This is why Paul rejoiced in his sufferings. Because he knew that Jesus was there with him...somewhere, somehow...and that this suffering was needed because very soon now, Paul was going to meet another believer who needed to be encouraged, not in some abstract, "quote-a-Bible-verse-at-it" way but in a real, meaningful "look-you-in-the-eye-and-give-you-real-hope-because-I've-been-there" way.
     This is hard and very frequently it doesn't bring you comfort during your trials but rather after them. When enough time has passed and enough tears have been shed, and enough long sleepless nights have been spent in wrestling with a God you've often doubted and sometimes hated. But you've had just enough Faith to not give up and that got you through. Paul said that "His grace is sufficient for me..." (II Cor 12:9). Not overwhelming, not falling short. Sufficient. Sometimes sufficient is overflowing and sometimes it's barely enough to hang on. But it's never not enough.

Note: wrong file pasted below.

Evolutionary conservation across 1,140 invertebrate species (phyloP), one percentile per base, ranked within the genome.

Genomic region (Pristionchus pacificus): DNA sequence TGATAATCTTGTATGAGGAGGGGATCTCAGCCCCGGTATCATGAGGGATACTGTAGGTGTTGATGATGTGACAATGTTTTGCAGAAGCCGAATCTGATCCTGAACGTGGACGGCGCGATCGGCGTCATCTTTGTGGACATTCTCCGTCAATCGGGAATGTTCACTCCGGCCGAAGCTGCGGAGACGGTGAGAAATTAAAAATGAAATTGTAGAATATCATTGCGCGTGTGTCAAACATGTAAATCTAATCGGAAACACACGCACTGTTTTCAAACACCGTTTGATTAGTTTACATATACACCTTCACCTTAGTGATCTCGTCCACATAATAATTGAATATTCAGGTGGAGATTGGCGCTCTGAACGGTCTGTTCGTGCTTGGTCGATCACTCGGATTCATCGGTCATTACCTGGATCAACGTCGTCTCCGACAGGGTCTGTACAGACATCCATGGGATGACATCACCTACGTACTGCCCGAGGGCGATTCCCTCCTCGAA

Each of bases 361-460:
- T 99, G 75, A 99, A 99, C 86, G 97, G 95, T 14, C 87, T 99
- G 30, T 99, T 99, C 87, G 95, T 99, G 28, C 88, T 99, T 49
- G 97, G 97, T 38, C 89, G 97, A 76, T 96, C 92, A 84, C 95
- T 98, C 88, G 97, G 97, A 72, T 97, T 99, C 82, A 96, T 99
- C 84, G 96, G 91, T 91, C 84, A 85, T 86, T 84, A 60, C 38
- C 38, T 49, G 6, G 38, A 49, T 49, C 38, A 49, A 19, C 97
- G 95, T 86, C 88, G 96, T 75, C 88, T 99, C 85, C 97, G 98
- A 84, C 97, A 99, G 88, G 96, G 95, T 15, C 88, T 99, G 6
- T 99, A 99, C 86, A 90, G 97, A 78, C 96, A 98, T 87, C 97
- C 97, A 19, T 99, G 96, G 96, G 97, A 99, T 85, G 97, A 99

Take courage my friend. Don't give up even though I know you want to and it would probably be understandable if you did. You only see the value of your suffering after you've seen it yield fruit in the life of some other weary traveler. If you are in a desert, dig a well. Leave a gift behind for the next pilgrim. In doing so you make something of value come from something otherwise pointless and you fill up what is lacking in Christ's afflictions. Afflictions I am now convinced He left untouched himself so that we could have a part in his work here on Earth.